We spend plenty of time here on The Millions telling all of you what we’ve been reading, but we are also quite interested in hearing about what you’ve been reading. By looking at our Amazon stats, we can see what books Millions readers have been buying, and we decided it would be fun to use those stats to find out what books have been most popular with our readers in recent months. Below you’ll find our Millions Top Ten list for January. This Month Last Month Title On List 1. 2. A Visit from the Goon Squad 6 months 2. 1. Freedom 6 months 3. - The Imperfectionists 1 month 4. 4. Atlas of Remote Islands 2 months 5. 3. Room 5 months 6. 6. Super Sad True Love Story 6 months 7. 8. Cardinal Numbers 2 months 8. - Skippy Dies 1 month 9. 10. Unbroken: A World War II Story of Survival, Resilience, and Redemption 2 months 10. 9. The Finkler Question 3 months Goon Squad! In the last month on our list before they graduate to the Hall of Fame, Jennifer Egan's underdog A Visit from the Goon Squad toppled Jonathan Franzen's Freedom for our top spot. Egan's book started with a lot of buzz last summer, and that buzz grew deafening over the course of 2010 (and into 2011) as it became the book to read among discerning fans of contemporary literature. Meanwhile, after months knocking on the door, Tom Rachman's The Imperfectionists (not coincidentally just out in paperback) rockets onto our list with a debut appearance in third spot. Our other debut is another book that's been much discussed around here, Paul Murray's Skippy Dies. Rachman participated in our Year in Reading this year, as did Murray. Those two debuts took the spots vacated by our latest Hall of Fame inductees, a pair of summer reads that stayed hot as the weather got cold, Justin Cronin's vampire tale The Passage and Tana French's thriller Faithful Place. Near Misses: The Autobiography of Mark Twain, The Hunger Games, Postcards from Penguin: One Hundred Book Covers in One Box, Just Kids , and Woman in White. See Also: Last month's list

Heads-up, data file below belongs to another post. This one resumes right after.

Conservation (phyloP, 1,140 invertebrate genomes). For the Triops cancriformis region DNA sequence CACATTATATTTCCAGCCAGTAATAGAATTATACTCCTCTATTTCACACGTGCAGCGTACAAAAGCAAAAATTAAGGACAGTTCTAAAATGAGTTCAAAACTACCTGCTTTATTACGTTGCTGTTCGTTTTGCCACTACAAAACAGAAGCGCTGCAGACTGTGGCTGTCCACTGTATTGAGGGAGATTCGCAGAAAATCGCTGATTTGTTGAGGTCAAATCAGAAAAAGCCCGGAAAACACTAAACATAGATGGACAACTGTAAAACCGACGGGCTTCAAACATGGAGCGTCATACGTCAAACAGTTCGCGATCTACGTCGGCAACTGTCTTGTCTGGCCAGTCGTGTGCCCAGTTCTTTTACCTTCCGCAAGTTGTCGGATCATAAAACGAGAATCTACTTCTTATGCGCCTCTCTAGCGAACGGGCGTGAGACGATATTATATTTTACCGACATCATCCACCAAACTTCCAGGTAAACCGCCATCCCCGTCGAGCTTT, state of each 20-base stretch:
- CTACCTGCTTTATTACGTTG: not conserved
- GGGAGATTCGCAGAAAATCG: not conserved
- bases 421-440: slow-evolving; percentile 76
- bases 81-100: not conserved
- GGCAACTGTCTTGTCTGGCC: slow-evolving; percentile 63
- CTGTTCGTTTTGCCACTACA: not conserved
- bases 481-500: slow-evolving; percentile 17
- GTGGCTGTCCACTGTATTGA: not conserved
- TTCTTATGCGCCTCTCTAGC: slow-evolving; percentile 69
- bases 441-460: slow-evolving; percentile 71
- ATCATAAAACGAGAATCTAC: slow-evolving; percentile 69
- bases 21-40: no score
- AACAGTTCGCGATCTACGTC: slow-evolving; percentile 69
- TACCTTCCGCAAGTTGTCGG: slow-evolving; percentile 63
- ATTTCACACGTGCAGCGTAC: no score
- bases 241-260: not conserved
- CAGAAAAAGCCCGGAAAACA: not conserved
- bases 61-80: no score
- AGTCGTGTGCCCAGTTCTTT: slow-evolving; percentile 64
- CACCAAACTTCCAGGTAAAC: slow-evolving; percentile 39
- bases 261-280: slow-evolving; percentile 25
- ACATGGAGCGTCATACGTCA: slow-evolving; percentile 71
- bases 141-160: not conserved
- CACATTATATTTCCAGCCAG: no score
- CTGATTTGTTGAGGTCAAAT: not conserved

We spend plenty of time here on The Millions telling all of you what we’ve been reading, but we are also quite interested in hearing about what you’ve been reading. By looking at our Amazon stats, we can see what books Millions readers have been buying, and we decided it would be fun to use those stats to find out what books have been most popular with our readers in recent months. Below you’ll find our Millions Top Ten list for December. This Month Last Month Title On List 1. 1. Freedom 5 months 2. 3. A Visit from the Goon Squad 5 months 3. 6. (tie) Room 4 months 4. - Atlas of Remote Islands 1 month 5. 6. (tie) Faithful Place 6 months 6. 4. Super Sad True Love Story 5 months 7. 8. The Passage 6 months 8. - Cardinal Numbers 1 month 9. 9. The Finkler Question 2 months 10. - Unbroken: A World War II Story of Survival, Resilience, and Redemption 1 month During the month of December, The Millions was flooded with book recommendations thanks to our Year in Reading series. Many of these recommendations piqued the interest of our readers, and a pair of hidden gems were intriguing enough to make it into our Top Ten. One was Anthony Doerr's effusive praise for Judith Schalansky’s Atlas of Remote Islands, and the other was Sam Lipsyte's unearthing of the late and little known Hob Broun and his Gordon Lish-edited book Cardinal Numbers. A third debut in December was Laura Hillenbrand's Unbroken, her hotly anticipated follow up to Seabiscuit that was noted with an "AAAH!" in December by Sam Anderson. December also graduated a pair of books to our Hall of Fame, the second such honor for each of the authors. Joining Cloud Atlas as an all-time Millions favorite is David Mitchell's newest, The Thousand Autumns of Jacob de Zoet. Meanwhile, The Girl Who Kicked the Hornet's Nest is a second inductee from the late Stieg Larsson's global sensation, the Millennium Trilogy Finally, it's worth noting that after many months of skewing male, our list has acheived gender parity, with four of the top five books penned by female writers. Don't be surprised if Jennifer Egan's breakout hit A Visit from the Goon Squad eclipses Jonathan Franzen's Freedom next month for our top spot. Near Misses: Skippy Dies, The Imperfectionists, The Hunger Games, The Autobiography of Mark Twain , and Out of Sheer Rage: Wrestling with D. H. Lawrence. See Also: Last month's list